CAPITAL REGION – Don Dunbar speculates that roughly 70% of his grapes in Middleburgh were decimated by a mid-May chill.
“That’s a ballpark figure because it’s still a little early to see how things come back,” said the Middleburgh Winery co-owner. “Some will just be happy to have the grapevines live because all the green was gone.”
Much of Dunbar’s hybrids seemingly withstood the frost, while less temperature-resistant varieties such as Riesling succumbed to the elements.
In upstate New York, temperatures dipped down to in between 34 to 25 degrees in the wee hours of May 18 — the makings of a late-season frost coupled with early bloom. Some temperatures hitting the 80s in April caused bud shoots to form ahead of schedule.
Early projections show crop loss between 20% to 50% across the state. The Finger Lakes, Hudson Valley and western New York are believed to have taken the brunt of the damage.
In Kinderhook, Doug Grout of Golden Harvest Farms said that the situation isn’t yet comparable to 2012, when swaths of apple yields were killed off early in the season.
But time will tell, he added. There are some ominous signs out in the Columbia County orchard.
“There’s definitely damage out there,” Grout said. “With some tiny apples right after petal fall, you can see they might be five or six millimeters and a lot of those have just stuck in your tracks there.”
Throughout the greater Albany metro area, factors such as terrain, species, wind speed and terrain play a role in the endurance of crops.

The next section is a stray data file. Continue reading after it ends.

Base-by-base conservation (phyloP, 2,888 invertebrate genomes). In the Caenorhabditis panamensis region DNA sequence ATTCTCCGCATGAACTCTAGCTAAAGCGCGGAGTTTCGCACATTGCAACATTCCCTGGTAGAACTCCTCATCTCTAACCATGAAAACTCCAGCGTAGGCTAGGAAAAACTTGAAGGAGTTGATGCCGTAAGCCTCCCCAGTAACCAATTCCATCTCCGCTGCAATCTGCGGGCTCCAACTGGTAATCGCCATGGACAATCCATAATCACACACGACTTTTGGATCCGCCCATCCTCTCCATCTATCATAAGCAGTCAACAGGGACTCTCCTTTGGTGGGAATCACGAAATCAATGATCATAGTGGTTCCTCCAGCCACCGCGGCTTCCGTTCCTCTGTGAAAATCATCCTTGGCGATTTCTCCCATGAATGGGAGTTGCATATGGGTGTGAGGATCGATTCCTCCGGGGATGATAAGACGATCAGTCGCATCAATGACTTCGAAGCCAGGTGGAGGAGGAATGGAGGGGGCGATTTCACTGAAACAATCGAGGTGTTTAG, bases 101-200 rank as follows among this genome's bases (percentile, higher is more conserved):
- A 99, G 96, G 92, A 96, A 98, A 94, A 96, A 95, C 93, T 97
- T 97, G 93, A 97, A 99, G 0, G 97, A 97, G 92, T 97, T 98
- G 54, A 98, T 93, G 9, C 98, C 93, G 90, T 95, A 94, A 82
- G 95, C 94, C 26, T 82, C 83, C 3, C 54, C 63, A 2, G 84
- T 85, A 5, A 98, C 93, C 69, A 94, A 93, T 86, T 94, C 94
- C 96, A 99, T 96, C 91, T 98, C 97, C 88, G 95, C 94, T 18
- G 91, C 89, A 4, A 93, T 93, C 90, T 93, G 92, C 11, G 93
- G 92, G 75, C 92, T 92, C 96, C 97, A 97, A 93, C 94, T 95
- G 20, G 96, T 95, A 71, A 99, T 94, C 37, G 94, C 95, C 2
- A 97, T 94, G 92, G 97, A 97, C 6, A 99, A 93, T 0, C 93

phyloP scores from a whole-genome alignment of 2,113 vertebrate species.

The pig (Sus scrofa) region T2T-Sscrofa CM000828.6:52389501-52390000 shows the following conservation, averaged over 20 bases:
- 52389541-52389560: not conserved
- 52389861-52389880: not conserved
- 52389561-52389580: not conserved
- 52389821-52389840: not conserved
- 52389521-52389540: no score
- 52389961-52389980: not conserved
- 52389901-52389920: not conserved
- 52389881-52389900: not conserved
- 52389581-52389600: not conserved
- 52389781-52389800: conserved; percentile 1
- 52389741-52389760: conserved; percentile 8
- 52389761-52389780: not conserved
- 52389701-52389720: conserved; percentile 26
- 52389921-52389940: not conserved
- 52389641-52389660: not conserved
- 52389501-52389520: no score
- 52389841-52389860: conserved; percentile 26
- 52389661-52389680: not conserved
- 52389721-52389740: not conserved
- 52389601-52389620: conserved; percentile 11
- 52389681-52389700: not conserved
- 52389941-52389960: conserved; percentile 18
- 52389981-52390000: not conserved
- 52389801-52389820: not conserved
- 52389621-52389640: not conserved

DeVoe’s Orchard in Halfmoon took some minor damage after failing to get its wind machines on before sunup. The system provides continuous airflow to prevent icy layers from settling.
Typically around this time, orchard trees will begin to abort unfit apples. This year, the process appears to be occurring earlier as a result of the freeze, said Alan DeVoe, of DeVoe’s Orchard.
A number of wine producers reported barely any damage as well. Ives Hollow Vineyard in Rensselaer County expects that about 3% to 5% of its vines were damaged, and the rest were shielded by a surrounding forest.
Jim Besha Sr., of Clover Pond Vineyard in Guilderland, credited the resilience of his crop load to the rolling landscape of his Western Turnpike property, pushing frost to settle at the bottom of each hill.
“It wasn’t super cold, and again, the way we were planted on the hills, we seem to have avoided the worst of it,” said Besha.
Vines can endure below-freezing temperatures for about an hour. Any longer than that can lead to crop loss, as it did in the Finger Lakes region, where some vineyards already expect a total loss before harvest.
For grape and apple producers alike, U.S. Sens. Charles Schumer and Kirsten Gillibrand have advocated for the U.S. Department of Agriculture to declare the frost a disaster in order to allow low-interest financing to cover damages. Eligible producers must be in a county that has experienced a 30% production loss of at least one crop or face limited lending options.
Additionally, the Senate Democrats are pushing for growers to tap funds from the Tree Assistance Program, a provision under the 2014 Farm Bill which provides financial assistance in the event of trees, bushes and vines destroyed during a natural disaster.
Orchards and vineyards mean big business for the state’s agricultural sector, netting a more-than-$16 billion combined annual economic impact. New York currently ranks second in the nation for apple production and third for winemaking.
Tyler A. McNeil can be reached at 518-395-3047 or [email protected]. Follow him on Facebook at Tyler A. McNeil, Daily Gazette or Twitter @TylerAMcNeil.